Saranac High Peaks: Wet Hop IPA
Profiled by Ken Carman for professorgoodales
I hate to type this, but I fear they may have missed the hop laden brew train on this one for their intended. Tis a fine beer, but to be a wet hop I fear it needs more than this. Perhaps they’ll start some “way in the background” trend?
Starts with a sweet malt nose: a hint of caramel and hops, but not wet hops. Visually: great clarity, shimmering gold, pillow and big bubble head… fine presentation.
Mouthfeel is more malt, a hint of chewy and a firm, yet less forward hop sense. More Brit in that regard… for an IPA.
Nose: caramel malts and background hops, firm… just a hint behind. But not “fresh” or “wet.”
Malt sense lingers for a while on the palate. Carbonation in body firm, but light. The wet part of the hop taste is very background; pretty much absent. Even the hop sense in general is more Pale than IPA. I’m curious the type of hops used, thinking they are actually hops that grow wild near the Utica, NY area… from some press release I read a while back. Interesting, yet I fear most craft beer quaff-ers will be disappointed as per the usual slam of wet hops one get from most wet hop beers, and that’s damn unfortunate, because this is one great beer.
Rated 82 at Beer Advocate. 40 at Rate Beer. I tend to find Rate Beer has more reviews by those who don’t quite get it when it comes to deviation from a style, and BA is more beer snob oriented, to be honest here. I think RB is off on this one for that very reason.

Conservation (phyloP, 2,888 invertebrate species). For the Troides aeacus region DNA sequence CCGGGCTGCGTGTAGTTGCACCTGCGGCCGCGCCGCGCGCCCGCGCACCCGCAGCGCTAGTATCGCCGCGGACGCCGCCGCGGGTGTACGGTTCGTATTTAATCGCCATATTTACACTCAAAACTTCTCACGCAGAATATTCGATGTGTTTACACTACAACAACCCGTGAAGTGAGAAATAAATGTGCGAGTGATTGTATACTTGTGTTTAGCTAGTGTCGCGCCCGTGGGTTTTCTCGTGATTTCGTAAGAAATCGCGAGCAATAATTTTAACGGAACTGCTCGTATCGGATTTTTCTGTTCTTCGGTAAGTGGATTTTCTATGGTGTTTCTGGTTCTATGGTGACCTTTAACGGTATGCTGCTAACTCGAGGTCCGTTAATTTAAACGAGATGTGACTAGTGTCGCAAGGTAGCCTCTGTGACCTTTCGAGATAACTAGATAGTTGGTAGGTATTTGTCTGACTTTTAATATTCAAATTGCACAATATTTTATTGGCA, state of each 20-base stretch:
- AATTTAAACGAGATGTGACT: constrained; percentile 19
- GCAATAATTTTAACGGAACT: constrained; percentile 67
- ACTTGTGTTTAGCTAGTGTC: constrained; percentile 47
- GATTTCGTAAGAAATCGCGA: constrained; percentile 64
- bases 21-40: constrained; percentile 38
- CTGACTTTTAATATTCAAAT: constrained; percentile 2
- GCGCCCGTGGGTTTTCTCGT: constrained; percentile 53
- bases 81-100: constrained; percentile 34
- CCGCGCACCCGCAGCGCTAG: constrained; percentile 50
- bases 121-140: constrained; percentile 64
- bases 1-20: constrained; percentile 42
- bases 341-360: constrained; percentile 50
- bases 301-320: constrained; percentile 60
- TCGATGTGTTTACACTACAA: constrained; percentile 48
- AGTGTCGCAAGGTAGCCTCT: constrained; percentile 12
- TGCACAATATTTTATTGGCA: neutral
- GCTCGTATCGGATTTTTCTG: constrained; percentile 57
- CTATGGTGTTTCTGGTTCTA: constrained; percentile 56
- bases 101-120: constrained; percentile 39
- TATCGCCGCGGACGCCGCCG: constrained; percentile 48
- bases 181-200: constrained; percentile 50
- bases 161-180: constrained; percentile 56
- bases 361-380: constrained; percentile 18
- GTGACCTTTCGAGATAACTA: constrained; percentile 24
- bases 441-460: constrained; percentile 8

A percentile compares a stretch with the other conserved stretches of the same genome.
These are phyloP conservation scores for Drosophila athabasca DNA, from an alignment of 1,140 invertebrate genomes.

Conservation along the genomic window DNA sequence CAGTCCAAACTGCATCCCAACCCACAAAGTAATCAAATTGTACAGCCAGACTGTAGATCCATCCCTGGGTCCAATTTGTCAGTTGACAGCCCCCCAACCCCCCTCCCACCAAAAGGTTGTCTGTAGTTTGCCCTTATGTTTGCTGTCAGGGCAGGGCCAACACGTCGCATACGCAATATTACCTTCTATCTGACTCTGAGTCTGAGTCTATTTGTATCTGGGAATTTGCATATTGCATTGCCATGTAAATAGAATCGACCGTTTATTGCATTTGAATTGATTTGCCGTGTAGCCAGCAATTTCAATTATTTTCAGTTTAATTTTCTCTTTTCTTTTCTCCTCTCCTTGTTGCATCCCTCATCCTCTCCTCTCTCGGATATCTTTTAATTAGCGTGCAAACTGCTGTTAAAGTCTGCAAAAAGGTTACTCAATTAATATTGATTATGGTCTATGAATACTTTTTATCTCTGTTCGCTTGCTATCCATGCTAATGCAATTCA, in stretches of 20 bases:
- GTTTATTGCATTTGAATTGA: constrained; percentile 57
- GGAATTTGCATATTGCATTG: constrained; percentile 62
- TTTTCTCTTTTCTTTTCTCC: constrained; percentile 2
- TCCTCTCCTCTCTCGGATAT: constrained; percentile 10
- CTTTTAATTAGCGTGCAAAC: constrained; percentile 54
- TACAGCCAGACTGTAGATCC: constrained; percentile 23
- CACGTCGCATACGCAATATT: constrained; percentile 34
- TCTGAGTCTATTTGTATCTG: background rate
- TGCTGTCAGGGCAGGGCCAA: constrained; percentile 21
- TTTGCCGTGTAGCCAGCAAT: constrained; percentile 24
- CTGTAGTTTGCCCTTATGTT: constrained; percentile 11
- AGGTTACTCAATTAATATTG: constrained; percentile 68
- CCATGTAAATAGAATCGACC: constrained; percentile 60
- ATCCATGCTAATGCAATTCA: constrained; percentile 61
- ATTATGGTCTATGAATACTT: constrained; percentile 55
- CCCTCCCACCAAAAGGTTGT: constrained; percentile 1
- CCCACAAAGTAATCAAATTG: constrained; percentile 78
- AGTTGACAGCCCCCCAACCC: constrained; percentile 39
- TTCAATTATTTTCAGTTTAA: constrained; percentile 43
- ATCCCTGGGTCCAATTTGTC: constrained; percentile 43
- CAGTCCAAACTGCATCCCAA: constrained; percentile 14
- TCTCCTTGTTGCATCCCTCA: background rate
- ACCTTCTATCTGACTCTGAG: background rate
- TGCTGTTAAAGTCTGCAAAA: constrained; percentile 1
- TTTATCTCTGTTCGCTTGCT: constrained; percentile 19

Now the longer you sip, the more the hops present themselves here: a fine achievement. Still not that somewhat grassy sense fans of the Wet would expect, though silimlar and, perhaps, WAY in the background… not quite the same. One achievement here: some brewers mistake the two and just go with the grass. Yack.
I recommend, with a 4, because the brewer is challenging us. Otherwise, if I were judging by mere mass appeal to the craft beer palate I’d have to go to a 3. Uneducated palate, perhaps. But always seeking complexity and a different, if oh so subtle, take on a somewhat aging trend? Back to 4.